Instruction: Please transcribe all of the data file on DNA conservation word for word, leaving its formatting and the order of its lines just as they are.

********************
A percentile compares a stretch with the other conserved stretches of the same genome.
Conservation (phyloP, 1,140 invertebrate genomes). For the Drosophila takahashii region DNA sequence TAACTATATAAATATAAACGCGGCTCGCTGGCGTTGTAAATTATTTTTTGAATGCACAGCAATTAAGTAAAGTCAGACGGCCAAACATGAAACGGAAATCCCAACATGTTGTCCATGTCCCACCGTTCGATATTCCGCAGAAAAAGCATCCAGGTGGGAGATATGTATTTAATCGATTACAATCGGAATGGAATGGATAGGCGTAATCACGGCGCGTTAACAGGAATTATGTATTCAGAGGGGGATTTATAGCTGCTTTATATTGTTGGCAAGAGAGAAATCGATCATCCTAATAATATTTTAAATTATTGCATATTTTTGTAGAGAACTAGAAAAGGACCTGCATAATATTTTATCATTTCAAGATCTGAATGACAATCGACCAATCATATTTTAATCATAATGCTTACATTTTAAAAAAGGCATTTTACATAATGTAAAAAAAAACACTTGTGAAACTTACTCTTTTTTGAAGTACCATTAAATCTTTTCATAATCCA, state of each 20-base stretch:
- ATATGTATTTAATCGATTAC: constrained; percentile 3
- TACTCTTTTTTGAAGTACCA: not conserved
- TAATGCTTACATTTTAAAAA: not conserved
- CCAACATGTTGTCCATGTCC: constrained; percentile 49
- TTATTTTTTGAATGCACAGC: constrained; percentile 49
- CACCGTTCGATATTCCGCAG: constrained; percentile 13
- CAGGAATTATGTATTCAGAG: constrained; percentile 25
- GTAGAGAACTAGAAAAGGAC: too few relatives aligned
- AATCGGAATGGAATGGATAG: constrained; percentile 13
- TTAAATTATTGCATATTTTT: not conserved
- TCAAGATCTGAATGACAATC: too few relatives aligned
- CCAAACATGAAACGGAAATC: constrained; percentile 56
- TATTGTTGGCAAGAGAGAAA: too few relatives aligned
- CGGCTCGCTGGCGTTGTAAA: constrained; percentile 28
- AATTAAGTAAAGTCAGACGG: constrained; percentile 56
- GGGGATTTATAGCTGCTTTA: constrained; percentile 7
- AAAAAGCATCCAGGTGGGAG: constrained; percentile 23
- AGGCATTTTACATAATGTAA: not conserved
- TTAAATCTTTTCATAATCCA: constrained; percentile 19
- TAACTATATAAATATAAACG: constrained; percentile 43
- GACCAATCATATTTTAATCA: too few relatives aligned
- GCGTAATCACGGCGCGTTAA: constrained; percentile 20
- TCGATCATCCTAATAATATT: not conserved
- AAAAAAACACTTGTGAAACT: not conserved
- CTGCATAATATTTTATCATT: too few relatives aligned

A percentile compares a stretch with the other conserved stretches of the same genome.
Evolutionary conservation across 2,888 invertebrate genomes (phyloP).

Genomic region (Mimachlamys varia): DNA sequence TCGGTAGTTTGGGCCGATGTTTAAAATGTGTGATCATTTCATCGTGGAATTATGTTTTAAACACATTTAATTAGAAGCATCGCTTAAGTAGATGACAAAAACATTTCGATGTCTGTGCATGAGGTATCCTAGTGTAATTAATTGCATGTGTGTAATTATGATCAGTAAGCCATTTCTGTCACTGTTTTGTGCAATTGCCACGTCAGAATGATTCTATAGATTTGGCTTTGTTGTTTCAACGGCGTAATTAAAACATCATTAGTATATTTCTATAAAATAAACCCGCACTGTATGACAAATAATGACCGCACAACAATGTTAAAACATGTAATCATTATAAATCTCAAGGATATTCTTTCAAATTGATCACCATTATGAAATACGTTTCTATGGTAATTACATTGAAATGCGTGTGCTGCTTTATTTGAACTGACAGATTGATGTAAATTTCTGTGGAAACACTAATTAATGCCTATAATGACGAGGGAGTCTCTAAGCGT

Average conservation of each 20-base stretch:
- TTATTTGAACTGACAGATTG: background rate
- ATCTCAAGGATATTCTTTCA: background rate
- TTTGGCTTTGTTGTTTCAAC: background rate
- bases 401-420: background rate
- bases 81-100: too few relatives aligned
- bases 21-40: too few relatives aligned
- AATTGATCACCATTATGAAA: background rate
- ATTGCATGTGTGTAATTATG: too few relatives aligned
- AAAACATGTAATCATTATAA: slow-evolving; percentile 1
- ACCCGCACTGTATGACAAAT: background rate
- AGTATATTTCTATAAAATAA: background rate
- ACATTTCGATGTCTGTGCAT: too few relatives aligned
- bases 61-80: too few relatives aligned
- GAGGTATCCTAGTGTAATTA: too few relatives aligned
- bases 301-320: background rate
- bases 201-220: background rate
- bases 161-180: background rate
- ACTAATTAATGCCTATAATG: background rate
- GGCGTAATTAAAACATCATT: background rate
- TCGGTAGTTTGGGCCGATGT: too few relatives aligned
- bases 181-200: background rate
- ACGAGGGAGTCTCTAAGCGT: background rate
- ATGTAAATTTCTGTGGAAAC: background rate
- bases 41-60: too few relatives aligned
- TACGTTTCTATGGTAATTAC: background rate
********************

A percentile compares a stretch with the other conserved stretches of the same genome.
Conservation (phyloP, 1,140 invertebrate genomes). For the Drosophila takahashii region DNA sequence TAACTATATAAATATAAACGCGGCTCGCTGGCGTTGTAAATTATTTTTTGAATGCACAGCAATTAAGTAAAGTCAGACGGCCAAACATGAAACGGAAATCCCAACATGTTGTCCATGTCCCACCGTTCGATATTCCGCAGAAAAAGCATCCAGGTGGGAGATATGTATTTAATCGATTACAATCGGAATGGAATGGATAGGCGTAATCACGGCGCGTTAACAGGAATTATGTATTCAGAGGGGGATTTATAGCTGCTTTATATTGTTGGCAAGAGAGAAATCGATCATCCTAATAATATTTTAAATTATTGCATATTTTTGTAGAGAACTAGAAAAGGACCTGCATAATATTTTATCATTTCAAGATCTGAATGACAATCGACCAATCATATTTTAATCATAATGCTTACATTTTAAAAAAGGCATTTTACATAATGTAAAAAAAAACACTTGTGAAACTTACTCTTTTTTGAAGTACCATTAAATCTTTTCATAATCCA, state of each 20-base stretch:
- ATATGTATTTAATCGATTAC: constrained; percentile 3
- TACTCTTTTTTGAAGTACCA: not conserved
- TAATGCTTACATTTTAAAAA: not conserved
- CCAACATGTTGTCCATGTCC: constrained; percentile 49
- TTATTTTTTGAATGCACAGC: constrained; percentile 49
- CACCGTTCGATATTCCGCAG: constrained; percentile 13
- CAGGAATTATGTATTCAGAG: constrained; percentile 25
- GTAGAGAACTAGAAAAGGAC: too few relatives aligned
- AATCGGAATGGAATGGATAG: constrained; percentile 13
- TTAAATTATTGCATATTTTT: not conserved
- TCAAGATCTGAATGACAATC: too few relatives aligned
- CCAAACATGAAACGGAAATC: constrained; percentile 56
- TATTGTTGGCAAGAGAGAAA: too few relatives aligned
- CGGCTCGCTGGCGTTGTAAA: constrained; percentile 28
- AATTAAGTAAAGTCAGACGG: constrained; percentile 56
- GGGGATTTATAGCTGCTTTA: constrained; percentile 7
- AAAAAGCATCCAGGTGGGAG: constrained; percentile 23
- AGGCATTTTACATAATGTAA: not conserved
- TTAAATCTTTTCATAATCCA: constrained; percentile 19
- TAACTATATAAATATAAACG: constrained; percentile 43
- GACCAATCATATTTTAATCA: too few relatives aligned
- GCGTAATCACGGCGCGTTAA: constrained; percentile 20
- TCGATCATCCTAATAATATT: not conserved
- AAAAAAACACTTGTGAAACT: not conserved
- CTGCATAATATTTTATCATT: too few relatives aligned

A percentile compares a stretch with the other conserved stretches of the same genome.
Evolutionary conservation across 2,888 invertebrate genomes (phyloP).

Genomic region (Mimachlamys varia): DNA sequence TCGGTAGTTTGGGCCGATGTTTAAAATGTGTGATCATTTCATCGTGGAATTATGTTTTAAACACATTTAATTAGAAGCATCGCTTAAGTAGATGACAAAAACATTTCGATGTCTGTGCATGAGGTATCCTAGTGTAATTAATTGCATGTGTGTAATTATGATCAGTAAGCCATTTCTGTCACTGTTTTGTGCAATTGCCACGTCAGAATGATTCTATAGATTTGGCTTTGTTGTTTCAACGGCGTAATTAAAACATCATTAGTATATTTCTATAAAATAAACCCGCACTGTATGACAAATAATGACCGCACAACAATGTTAAAACATGTAATCATTATAAATCTCAAGGATATTCTTTCAAATTGATCACCATTATGAAATACGTTTCTATGGTAATTACATTGAAATGCGTGTGCTGCTTTATTTGAACTGACAGATTGATGTAAATTTCTGTGGAAACACTAATTAATGCCTATAATGACGAGGGAGTCTCTAAGCGT

Average conservation of each 20-base stretch:
- TTATTTGAACTGACAGATTG: background rate
- ATCTCAAGGATATTCTTTCA: background rate
- TTTGGCTTTGTTGTTTCAAC: background rate
- bases 401-420: background rate
- bases 81-100: too few relatives aligned
- bases 21-40: too few relatives aligned
- AATTGATCACCATTATGAAA: background rate
- ATTGCATGTGTGTAATTATG: too few relatives aligned
- AAAACATGTAATCATTATAA: slow-evolving; percentile 1
- ACCCGCACTGTATGACAAAT: background rate
- AGTATATTTCTATAAAATAA: background rate
- ACATTTCGATGTCTGTGCAT: too few relatives aligned
- bases 61-80: too few relatives aligned
- GAGGTATCCTAGTGTAATTA: too few relatives aligned
- bases 301-320: background rate
- bases 201-220: background rate
- bases 161-180: background rate
- ACTAATTAATGCCTATAATG: background rate
- GGCGTAATTAAAACATCATT: background rate
- TCGGTAGTTTGGGCCGATGT: too few relatives aligned
- bases 181-200: background rate
- ACGAGGGAGTCTCTAAGCGT: background rate
- ATGTAAATTTCTGTGGAAAC: background rate
- bases 41-60: too few relatives aligned
- TACGTTTCTATGGTAATTAC: background rate